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Leon Farrell/Photocall Ireland

New DNA database helped gardaí solve two murders and hundreds of burglaries

The database has been in operation for 15 months.

THE NEW DNA database launched 15 months ago has helped gardaí with 625 crimes including murders, sexual assaults and hundreds of burglaries.

The annual report from Forensic Science Ireland (FSI) has revealed the database is linking one in every five crime scene samples to individuals. Some 9,048 profiles were uploaded onto the database by the end of 2016 and it linked 385 people to specific crimes – in some cases multiple crimes.

This included two murders, five sexual assaults, 295 burglaries, 42 robberies/thefts and 57 cases of criminal damage. Today, FSI provided examples of a number of cases that have been aided by the existence of this new database.

The identity of Kenneth O’Brien, whose body parts were found at a canal in Celbridge, Co Kildare in January last year, was confirmed using the new database.

FSI said it carried out a number of examinations and DNA testing on other items and exhibits in this case. A suspect has been charged with murder in this case and the trial is scheduled to be held later this year.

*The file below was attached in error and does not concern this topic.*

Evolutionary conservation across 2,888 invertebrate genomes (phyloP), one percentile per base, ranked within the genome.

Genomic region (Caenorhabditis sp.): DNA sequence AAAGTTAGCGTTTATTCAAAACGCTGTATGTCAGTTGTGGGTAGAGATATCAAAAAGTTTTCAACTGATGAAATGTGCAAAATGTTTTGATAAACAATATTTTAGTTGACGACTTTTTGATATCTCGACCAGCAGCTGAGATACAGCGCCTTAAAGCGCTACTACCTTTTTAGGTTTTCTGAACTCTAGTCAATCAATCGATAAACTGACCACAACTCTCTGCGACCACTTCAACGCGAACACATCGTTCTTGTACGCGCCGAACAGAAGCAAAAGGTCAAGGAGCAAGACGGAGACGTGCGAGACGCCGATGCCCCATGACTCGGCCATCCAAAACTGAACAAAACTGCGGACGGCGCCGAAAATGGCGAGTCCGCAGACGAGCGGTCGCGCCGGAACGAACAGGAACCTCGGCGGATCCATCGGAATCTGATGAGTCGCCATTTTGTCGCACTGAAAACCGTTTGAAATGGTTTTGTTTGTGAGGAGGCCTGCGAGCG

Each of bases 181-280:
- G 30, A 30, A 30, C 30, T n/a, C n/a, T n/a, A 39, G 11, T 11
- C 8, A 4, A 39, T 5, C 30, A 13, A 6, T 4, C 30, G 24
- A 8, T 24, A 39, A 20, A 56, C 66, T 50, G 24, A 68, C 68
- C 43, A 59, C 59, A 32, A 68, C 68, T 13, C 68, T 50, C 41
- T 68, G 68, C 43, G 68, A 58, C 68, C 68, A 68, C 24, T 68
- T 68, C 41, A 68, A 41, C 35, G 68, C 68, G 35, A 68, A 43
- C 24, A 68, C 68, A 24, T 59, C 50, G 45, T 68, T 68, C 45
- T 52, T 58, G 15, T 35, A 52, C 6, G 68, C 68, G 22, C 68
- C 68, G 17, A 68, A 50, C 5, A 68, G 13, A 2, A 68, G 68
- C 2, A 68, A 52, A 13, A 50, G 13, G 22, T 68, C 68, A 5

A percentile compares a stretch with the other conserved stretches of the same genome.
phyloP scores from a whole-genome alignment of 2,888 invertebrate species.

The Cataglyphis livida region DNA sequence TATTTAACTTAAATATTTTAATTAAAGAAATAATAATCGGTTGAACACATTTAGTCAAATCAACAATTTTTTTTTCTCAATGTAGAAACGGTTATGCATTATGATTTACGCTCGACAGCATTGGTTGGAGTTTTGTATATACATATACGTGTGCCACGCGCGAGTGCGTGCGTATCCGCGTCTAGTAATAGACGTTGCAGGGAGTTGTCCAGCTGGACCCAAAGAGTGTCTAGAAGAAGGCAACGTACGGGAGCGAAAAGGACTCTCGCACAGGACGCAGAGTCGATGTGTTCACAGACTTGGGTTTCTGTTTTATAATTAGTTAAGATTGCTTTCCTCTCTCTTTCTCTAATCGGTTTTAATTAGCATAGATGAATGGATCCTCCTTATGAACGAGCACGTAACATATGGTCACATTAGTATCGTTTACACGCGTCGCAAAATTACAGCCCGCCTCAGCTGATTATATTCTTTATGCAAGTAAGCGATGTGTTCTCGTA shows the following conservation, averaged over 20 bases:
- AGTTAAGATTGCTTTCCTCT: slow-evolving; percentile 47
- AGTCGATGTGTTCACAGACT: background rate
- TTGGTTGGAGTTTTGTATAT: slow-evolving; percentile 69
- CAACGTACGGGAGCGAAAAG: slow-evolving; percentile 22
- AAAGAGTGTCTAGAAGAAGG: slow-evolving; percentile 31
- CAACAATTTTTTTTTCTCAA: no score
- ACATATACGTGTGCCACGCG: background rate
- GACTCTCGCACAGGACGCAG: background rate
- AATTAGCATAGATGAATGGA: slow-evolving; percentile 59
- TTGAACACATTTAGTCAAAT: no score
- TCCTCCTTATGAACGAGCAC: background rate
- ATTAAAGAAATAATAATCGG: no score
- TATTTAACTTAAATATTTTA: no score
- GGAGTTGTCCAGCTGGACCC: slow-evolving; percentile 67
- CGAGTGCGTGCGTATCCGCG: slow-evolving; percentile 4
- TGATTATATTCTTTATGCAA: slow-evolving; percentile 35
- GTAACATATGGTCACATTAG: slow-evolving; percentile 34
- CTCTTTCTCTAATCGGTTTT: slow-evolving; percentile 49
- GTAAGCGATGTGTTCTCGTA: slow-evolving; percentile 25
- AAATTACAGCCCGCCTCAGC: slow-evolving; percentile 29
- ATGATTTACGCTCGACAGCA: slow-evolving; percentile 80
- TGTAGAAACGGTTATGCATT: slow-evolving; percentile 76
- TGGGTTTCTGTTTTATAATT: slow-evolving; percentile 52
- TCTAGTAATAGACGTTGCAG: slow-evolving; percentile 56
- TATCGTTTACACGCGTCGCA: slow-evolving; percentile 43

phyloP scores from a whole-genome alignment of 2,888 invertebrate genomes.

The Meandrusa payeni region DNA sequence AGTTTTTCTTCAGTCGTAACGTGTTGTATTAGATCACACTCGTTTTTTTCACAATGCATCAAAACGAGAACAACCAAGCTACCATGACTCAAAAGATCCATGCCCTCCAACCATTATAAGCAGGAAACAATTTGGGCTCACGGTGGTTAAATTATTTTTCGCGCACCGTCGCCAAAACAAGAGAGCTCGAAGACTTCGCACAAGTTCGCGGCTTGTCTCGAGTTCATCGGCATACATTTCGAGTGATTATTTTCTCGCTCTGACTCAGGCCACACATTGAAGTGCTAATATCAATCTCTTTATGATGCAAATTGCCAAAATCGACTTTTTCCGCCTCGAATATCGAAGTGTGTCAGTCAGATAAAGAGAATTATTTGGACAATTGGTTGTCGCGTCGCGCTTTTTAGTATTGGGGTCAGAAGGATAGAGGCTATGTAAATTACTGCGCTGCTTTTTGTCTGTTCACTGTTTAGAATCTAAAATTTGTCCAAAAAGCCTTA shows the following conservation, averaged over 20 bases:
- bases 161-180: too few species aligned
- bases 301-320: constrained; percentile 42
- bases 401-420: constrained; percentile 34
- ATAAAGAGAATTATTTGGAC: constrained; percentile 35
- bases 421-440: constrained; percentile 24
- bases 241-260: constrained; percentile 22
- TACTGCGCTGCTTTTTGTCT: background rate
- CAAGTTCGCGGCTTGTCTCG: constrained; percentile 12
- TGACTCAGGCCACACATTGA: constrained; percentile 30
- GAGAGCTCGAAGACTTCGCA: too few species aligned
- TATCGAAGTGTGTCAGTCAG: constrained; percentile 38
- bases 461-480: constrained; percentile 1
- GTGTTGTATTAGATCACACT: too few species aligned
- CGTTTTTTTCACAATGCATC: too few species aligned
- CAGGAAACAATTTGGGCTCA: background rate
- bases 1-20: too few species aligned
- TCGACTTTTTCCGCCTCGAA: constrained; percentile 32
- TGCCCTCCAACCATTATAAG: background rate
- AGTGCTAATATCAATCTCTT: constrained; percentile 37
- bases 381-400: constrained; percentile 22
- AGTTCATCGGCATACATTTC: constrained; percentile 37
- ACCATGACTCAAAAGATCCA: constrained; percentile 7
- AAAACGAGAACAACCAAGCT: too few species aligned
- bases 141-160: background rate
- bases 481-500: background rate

The database also helped identify a man suspected of sexually assaulting a teenage girl. The 15-year-old went missing for a period of time while out socialising with friends in November 2014 and it was believed that she was sexually assaulted.

A sexual offences kit report was issued from FSI and this indicated that a DNA profile was obtained from the semen on vaginal swabs but the source of this profile was unknown. However, the unknown DNA was entered into the database when it commenced in November 2015. Within the first three months of operation, a sample was submitted from a suspect who had been detained for a traffic offence and was found to match the profile from the semen.

In more than 200 cases, burglars were linked to their crimes using this database. Among these is a burglary on 29 July 2016, when a man entered the home of an 80-year-old, armed with a weapon and looking for money. A piece of blue latex glove was left at the scene and a DNA profile was obtained from it for comparison with samples taken from suspects that had been previously detained for serious offences. A match was found to a man who had been detained two months earlier for public order offences.

FSI said it has diverted significant resources to helping gardaí in their investigation into gangland crime. They have taken DNA profiles from weapons, clothing and other items and analysed large seizures of drugs and clothing for firearm residue.

Speaking at the launch of the annual report, Dr Sheilia Willis, director of FSI, said figures show just how effective the database has been in helping gardaí to tackle crime.

“The database really is providing itself to be a very valuable crime intelligence tool,” she said.

Minister for Justice Frances Fitzgerald also said the database’s crime-solving capacity had “exceeded all of our expectations”.

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